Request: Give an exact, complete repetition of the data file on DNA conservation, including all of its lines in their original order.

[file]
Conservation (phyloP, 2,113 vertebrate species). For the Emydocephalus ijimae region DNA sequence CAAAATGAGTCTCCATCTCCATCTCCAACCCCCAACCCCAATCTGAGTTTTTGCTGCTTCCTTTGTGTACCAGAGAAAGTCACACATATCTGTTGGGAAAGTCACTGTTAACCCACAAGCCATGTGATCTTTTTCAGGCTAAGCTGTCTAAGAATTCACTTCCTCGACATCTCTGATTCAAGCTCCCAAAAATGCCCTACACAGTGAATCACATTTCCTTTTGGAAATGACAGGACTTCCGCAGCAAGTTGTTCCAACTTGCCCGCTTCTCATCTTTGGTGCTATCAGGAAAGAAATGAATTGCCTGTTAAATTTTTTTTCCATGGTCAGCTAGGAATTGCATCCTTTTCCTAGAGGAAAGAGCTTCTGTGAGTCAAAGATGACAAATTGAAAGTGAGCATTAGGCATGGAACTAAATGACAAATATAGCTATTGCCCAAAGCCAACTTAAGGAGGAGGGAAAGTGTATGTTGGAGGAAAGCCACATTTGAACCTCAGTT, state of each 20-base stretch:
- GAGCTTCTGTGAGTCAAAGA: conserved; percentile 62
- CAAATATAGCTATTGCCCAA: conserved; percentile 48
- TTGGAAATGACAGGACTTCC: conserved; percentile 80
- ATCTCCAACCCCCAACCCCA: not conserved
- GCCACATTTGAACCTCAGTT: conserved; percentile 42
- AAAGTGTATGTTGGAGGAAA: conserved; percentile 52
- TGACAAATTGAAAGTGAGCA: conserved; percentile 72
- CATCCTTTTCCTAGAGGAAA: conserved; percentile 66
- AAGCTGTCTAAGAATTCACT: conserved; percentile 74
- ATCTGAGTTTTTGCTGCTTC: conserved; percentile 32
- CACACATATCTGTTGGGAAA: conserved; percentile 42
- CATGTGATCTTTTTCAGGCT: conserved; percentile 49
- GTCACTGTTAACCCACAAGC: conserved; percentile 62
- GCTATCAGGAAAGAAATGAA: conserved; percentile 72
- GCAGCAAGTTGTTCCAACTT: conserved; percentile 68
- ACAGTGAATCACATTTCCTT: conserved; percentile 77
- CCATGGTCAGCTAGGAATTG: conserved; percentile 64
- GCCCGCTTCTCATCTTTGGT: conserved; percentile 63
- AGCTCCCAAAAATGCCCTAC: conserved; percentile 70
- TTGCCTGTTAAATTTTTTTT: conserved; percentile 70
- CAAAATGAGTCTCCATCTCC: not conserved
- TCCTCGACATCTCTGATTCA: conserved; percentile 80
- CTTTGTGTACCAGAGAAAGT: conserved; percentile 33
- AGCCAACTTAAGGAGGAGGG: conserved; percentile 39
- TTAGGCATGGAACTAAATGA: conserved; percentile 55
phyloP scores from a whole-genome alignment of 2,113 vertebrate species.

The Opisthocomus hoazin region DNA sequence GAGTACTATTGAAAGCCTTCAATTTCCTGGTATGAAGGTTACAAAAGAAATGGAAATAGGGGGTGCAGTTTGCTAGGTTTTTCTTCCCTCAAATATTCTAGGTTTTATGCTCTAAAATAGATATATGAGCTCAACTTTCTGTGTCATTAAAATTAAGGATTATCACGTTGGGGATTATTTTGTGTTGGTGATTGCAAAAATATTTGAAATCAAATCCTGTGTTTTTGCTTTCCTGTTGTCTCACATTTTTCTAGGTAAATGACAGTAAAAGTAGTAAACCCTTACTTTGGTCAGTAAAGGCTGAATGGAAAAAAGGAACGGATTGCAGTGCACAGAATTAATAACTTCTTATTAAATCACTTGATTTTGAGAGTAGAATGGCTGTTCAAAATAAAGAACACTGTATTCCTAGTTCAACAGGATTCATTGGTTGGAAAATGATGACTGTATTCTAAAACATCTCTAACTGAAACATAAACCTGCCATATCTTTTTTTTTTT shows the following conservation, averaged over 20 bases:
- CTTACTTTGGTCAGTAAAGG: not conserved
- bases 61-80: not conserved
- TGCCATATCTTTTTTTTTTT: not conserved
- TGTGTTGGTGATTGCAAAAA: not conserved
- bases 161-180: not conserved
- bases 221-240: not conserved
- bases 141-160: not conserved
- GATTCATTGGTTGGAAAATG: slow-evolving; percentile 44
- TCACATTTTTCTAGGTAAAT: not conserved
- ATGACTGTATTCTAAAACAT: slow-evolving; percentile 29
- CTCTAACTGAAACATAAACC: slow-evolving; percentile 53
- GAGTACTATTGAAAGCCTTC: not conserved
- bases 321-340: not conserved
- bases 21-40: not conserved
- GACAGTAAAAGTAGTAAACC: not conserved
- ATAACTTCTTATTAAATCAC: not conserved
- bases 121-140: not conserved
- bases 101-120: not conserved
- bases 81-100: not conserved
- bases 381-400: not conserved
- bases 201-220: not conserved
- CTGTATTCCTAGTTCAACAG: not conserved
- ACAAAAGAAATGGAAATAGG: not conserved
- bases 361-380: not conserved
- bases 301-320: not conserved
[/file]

Conservation (phyloP, 2,113 vertebrate species). For the Emydocephalus ijimae region DNA sequence CAAAATGAGTCTCCATCTCCATCTCCAACCCCCAACCCCAATCTGAGTTTTTGCTGCTTCCTTTGTGTACCAGAGAAAGTCACACATATCTGTTGGGAAAGTCACTGTTAACCCACAAGCCATGTGATCTTTTTCAGGCTAAGCTGTCTAAGAATTCACTTCCTCGACATCTCTGATTCAAGCTCCCAAAAATGCCCTACACAGTGAATCACATTTCCTTTTGGAAATGACAGGACTTCCGCAGCAAGTTGTTCCAACTTGCCCGCTTCTCATCTTTGGTGCTATCAGGAAAGAAATGAATTGCCTGTTAAATTTTTTTTCCATGGTCAGCTAGGAATTGCATCCTTTTCCTAGAGGAAAGAGCTTCTGTGAGTCAAAGATGACAAATTGAAAGTGAGCATTAGGCATGGAACTAAATGACAAATATAGCTATTGCCCAAAGCCAACTTAAGGAGGAGGGAAAGTGTATGTTGGAGGAAAGCCACATTTGAACCTCAGTT, state of each 20-base stretch:
- GAGCTTCTGTGAGTCAAAGA: conserved; percentile 62
- CAAATATAGCTATTGCCCAA: conserved; percentile 48
- TTGGAAATGACAGGACTTCC: conserved; percentile 80
- ATCTCCAACCCCCAACCCCA: not conserved
- GCCACATTTGAACCTCAGTT: conserved; percentile 42
- AAAGTGTATGTTGGAGGAAA: conserved; percentile 52
- TGACAAATTGAAAGTGAGCA: conserved; percentile 72
- CATCCTTTTCCTAGAGGAAA: conserved; percentile 66
- AAGCTGTCTAAGAATTCACT: conserved; percentile 74
- ATCTGAGTTTTTGCTGCTTC: conserved; percentile 32
- CACACATATCTGTTGGGAAA: conserved; percentile 42
- CATGTGATCTTTTTCAGGCT: conserved; percentile 49
- GTCACTGTTAACCCACAAGC: conserved; percentile 62
- GCTATCAGGAAAGAAATGAA: conserved; percentile 72
- GCAGCAAGTTGTTCCAACTT: conserved; percentile 68
- ACAGTGAATCACATTTCCTT: conserved; percentile 77
- CCATGGTCAGCTAGGAATTG: conserved; percentile 64
- GCCCGCTTCTCATCTTTGGT: conserved; percentile 63
- AGCTCCCAAAAATGCCCTAC: conserved; percentile 70
- TTGCCTGTTAAATTTTTTTT: conserved; percentile 70
- CAAAATGAGTCTCCATCTCC: not conserved
- TCCTCGACATCTCTGATTCA: conserved; percentile 80
- CTTTGTGTACCAGAGAAAGT: conserved; percentile 33
- AGCCAACTTAAGGAGGAGGG: conserved; percentile 39
- TTAGGCATGGAACTAAATGA: conserved; percentile 55
phyloP scores from a whole-genome alignment of 2,113 vertebrate species.

The Opisthocomus hoazin region DNA sequence GAGTACTATTGAAAGCCTTCAATTTCCTGGTATGAAGGTTACAAAAGAAATGGAAATAGGGGGTGCAGTTTGCTAGGTTTTTCTTCCCTCAAATATTCTAGGTTTTATGCTCTAAAATAGATATATGAGCTCAACTTTCTGTGTCATTAAAATTAAGGATTATCACGTTGGGGATTATTTTGTGTTGGTGATTGCAAAAATATTTGAAATCAAATCCTGTGTTTTTGCTTTCCTGTTGTCTCACATTTTTCTAGGTAAATGACAGTAAAAGTAGTAAACCCTTACTTTGGTCAGTAAAGGCTGAATGGAAAAAAGGAACGGATTGCAGTGCACAGAATTAATAACTTCTTATTAAATCACTTGATTTTGAGAGTAGAATGGCTGTTCAAAATAAAGAACACTGTATTCCTAGTTCAACAGGATTCATTGGTTGGAAAATGATGACTGTATTCTAAAACATCTCTAACTGAAACATAAACCTGCCATATCTTTTTTTTTTT shows the following conservation, averaged over 20 bases:
- CTTACTTTGGTCAGTAAAGG: not conserved
- bases 61-80: not conserved
- TGCCATATCTTTTTTTTTTT: not conserved
- TGTGTTGGTGATTGCAAAAA: not conserved
- bases 161-180: not conserved
- bases 221-240: not conserved
- bases 141-160: not conserved
- GATTCATTGGTTGGAAAATG: slow-evolving; percentile 44
- TCACATTTTTCTAGGTAAAT: not conserved
- ATGACTGTATTCTAAAACAT: slow-evolving; percentile 29
- CTCTAACTGAAACATAAACC: slow-evolving; percentile 53
- GAGTACTATTGAAAGCCTTC: not conserved
- bases 321-340: not conserved
- bases 21-40: not conserved
- GACAGTAAAAGTAGTAAACC: not conserved
- ATAACTTCTTATTAAATCAC: not conserved
- bases 121-140: not conserved
- bases 101-120: not conserved
- bases 81-100: not conserved
- bases 381-400: not conserved
- bases 201-220: not conserved
- CTGTATTCCTAGTTCAACAG: not conserved
- ACAAAAGAAATGGAAATAGG: not conserved
- bases 361-380: not conserved
- bases 301-320: not conserved